The Wall Street Journal on August 21, 1997 examined how the tax credits included in the welfare reform law of 1996 were working at Aramark, a 100,000-employee organization that hires minimum-wage workers in cafeterias and other food-service operations across the U.S. According to Aramark, the major problem with the tax credit incentive is that it is very hard to keep eligible employees for the 400 hours required to get the tax credit.

The story profiled a 225-employee Aramark operation at Emory University in Atlanta that hired 46 new employees who should have made Aramark eligible for a tax credit of 35 percent of the newly hired workers' pay up to $2,100, but Aramark got the credit only if the new employee remained on the job for 400 hours; 11 left or were fired before that time. Another 14 workers did not provide Aramark with the welfare information needed to file for the credit; employer requests must be filed within 21 days of hiring a new worker.

Of the remaining 21 newly hired workers, eight had been on welfare, and all left before they reached 400 hours with Aramark. Three of the other 13 who qualified because, for example, they were disabled or ex-felons, earned Aramark the tax credit and only one was still working for Aramark in August 1997.

Overall, only 237 of the 859 potentially eligible employees hired by Aramark across the US qualified for the tax credit, and Aramark expects a $350,000 tax credit for hiring them. The tax credit program was modified so that, beginning October 1, 1997, employers can get up to $1,500 in credits for eligible employees who work at least 120 hours and $2,400 for those who work more than 400 hours; if the new employee was on public assistance for at least 18 months, the credit rises to $3,500 for those who stay on the job 400 hours.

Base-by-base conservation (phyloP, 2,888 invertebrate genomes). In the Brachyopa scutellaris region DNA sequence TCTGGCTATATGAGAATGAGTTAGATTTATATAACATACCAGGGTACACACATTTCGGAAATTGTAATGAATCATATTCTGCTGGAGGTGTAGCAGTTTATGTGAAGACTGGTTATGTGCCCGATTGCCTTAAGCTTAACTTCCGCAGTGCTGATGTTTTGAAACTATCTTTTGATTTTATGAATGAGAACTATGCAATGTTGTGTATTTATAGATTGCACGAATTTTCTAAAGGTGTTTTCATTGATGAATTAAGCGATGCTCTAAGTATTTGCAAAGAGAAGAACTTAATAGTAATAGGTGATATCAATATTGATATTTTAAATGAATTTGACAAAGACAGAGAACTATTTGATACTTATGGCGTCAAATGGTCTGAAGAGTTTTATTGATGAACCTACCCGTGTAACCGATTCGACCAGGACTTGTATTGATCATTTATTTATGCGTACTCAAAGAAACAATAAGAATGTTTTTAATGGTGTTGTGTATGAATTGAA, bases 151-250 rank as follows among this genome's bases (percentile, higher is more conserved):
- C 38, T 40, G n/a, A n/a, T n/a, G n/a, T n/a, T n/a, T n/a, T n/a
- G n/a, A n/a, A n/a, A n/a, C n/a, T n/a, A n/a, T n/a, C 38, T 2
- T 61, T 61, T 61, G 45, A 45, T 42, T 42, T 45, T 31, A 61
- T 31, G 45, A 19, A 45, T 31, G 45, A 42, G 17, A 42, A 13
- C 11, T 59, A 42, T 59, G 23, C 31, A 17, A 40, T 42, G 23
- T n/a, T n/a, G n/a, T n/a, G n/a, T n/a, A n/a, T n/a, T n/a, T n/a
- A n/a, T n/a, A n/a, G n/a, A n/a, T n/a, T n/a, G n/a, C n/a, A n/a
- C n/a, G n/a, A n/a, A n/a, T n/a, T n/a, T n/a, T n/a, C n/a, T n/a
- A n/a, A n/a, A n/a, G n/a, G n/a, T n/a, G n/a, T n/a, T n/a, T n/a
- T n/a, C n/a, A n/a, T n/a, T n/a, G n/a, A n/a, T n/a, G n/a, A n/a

Household Help. The IRS estimates that as many as four million people owe taxes on wages paid to household help-- but far fewer tax returns include Schedule H statements of such wages --500,000 in 1994, 300,000 in 1995, and 314,000 in 1996. The drop comes despite changes made by Congress to make it simpler to report and pay Social Security and Medicare taxes after Zoe Baird's nomination to become attorney general in 1993 was withdrawn over her failure to pay taxes on the wages of her household help.

Social Security taxes are owed on payments of $1,100 or more a year to household help: IRS Publication 926, Household Employer's Tax Guide (800 829-3676; In addition, employers are expected to verify their newly hired employees legal right to work in the US by completing an I-9 form (800 870-3676) and report the names and Social Security numbers of newly hired workers to state agencies, to ease enforcement of court-ordered child support. Software, NannyPay goes through the process step-by-step.

Many taxpayers consider their gardeners and other household help independent contractors responsible for their own taxes.

David Cay Johnston, "Taxes on Nannies Go Unpaid Despite New Law," New York Times, April 5, 1998. Rochelle Sharpe, "A tax credit designed to spur hiring seems promising-at first," Wall Street Journal, August 21, 1997.